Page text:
May New Hiring Rate Strongest in 23 Months: LinkedIn

Print Email

The month of May was the strongest single month for hiring new employees since June of 2015, according to a report released Monday morning by professional social media site LinkedIn. Across the country, the rate of new hiring was up 2.4% compared with May 2016.

The industries that experienced the biggest increase in LinkedIn’s hiring rate in May are architecture and engineering (up 21% month over month); aerospace, automotive and transportation (up 19%); manufacturing and industrial (up 19%); and financial services and insurance (up 16%).

LinkedIn defines hiring rate as “the percentage of LinkedIn members who changed the name of their new employer on their profile the same month they began their new job, divided by the total number of LinkedIn members in the U.S.” LinkedIn reports that more than 138 million U.S. workers have LinkedIn Profiles and that more than 20,000 companies use the service to recruit new employees.

In the manufacturing/industrial sector, the hiring rate rose 12.4% year over year (unadjusted) and 19.1% month over month (seasonally adjusted). According to the nonfarm payroll report released last Friday by the Bureau of Labor Statistics, unadjusted year-over-year manufacturing employment rose by about 5.2% and seasonally adjusted employment in manufacturing rose by 5.1%.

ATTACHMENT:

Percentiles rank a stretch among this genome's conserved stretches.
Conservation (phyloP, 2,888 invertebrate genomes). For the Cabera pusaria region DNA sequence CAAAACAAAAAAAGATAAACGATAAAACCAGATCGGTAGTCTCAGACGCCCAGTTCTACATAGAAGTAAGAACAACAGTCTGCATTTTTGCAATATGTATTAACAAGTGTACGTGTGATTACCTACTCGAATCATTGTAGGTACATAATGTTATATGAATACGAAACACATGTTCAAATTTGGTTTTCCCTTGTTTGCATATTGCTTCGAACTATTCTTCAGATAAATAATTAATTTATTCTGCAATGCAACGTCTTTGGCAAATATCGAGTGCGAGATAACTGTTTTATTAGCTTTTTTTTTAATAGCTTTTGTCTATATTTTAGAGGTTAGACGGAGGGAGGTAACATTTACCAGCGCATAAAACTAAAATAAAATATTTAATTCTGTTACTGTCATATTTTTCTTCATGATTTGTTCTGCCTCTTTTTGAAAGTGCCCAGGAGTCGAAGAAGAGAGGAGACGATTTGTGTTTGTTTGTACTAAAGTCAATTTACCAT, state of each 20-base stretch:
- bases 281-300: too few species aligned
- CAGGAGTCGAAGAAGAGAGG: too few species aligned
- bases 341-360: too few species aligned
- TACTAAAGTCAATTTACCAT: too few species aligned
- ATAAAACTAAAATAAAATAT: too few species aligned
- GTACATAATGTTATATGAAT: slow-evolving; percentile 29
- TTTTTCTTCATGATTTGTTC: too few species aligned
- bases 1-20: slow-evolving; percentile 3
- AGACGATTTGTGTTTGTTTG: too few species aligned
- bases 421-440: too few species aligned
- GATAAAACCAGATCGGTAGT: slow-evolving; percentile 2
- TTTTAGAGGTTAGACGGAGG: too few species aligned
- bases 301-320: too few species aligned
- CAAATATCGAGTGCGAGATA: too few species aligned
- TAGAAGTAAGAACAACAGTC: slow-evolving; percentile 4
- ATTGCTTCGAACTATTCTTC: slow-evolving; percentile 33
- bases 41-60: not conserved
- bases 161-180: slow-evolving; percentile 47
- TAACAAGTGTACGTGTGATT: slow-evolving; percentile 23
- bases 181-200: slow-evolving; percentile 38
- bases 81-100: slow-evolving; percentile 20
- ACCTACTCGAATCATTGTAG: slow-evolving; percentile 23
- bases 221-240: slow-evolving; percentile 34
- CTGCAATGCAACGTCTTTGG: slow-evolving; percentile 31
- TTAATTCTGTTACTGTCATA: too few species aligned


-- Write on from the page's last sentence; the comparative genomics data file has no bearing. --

Of the 10 cities losing the most workers, all but one are east of the Mississippi River. The top two cities losing workers were Hartford, Connecticut, (population loss of 55.1 workers per 10,000 LinkedIn members) and Norfolk, Virginia, (51.2 workers lost). The remaining eight cities that lost the most workers include Providence, Rhode Island, (down 51); Pittsburgh (down 44.5); Oklahoma City (down 40.0); Chicago (down 37.8); Baltimore (down 32.0), St. Louis (down 30.5); Cincinnati (down 29.9) and Memphis (down 28.2).

The 10 cities gaining the most workers per 10,000 LinkedIn members were:

  1. Austin, Texas: 569.5 workers gained
  2. Orange County, California: 484.5 workers gained
  3. San Diego: 463.6 workers gained
  4. Raleigh-Durham, North Carolina: 454.2 workers gained
  5. West Palm Beach: 446.6 workers gained
  6. Washington, D.C.: 414.8 workers gained
  7. Charlotte, North Carolina: 391.3 workers gained
  8. Providence, Rhode Island: 388.1 workers gained
  9. San Francisco Bay Area: 378.7 workers gained
  10. Orlando: 366.8 workers gained

The report noted that health care skills are needed in every U.S. city except Philadelphia, Cleveland and St. Louis. Skills like clinical data analysis, pharmaceutics and urgent care are in scarcity in most U.S. cities.

Looking in detail at the report for the San Francisco Bay Area, the skills most in abundance are all technology-related, such as PERL/Python/Ruby programmers, and the skills that are scarcest include health care management, sales and retail store operations.

The full report is available here.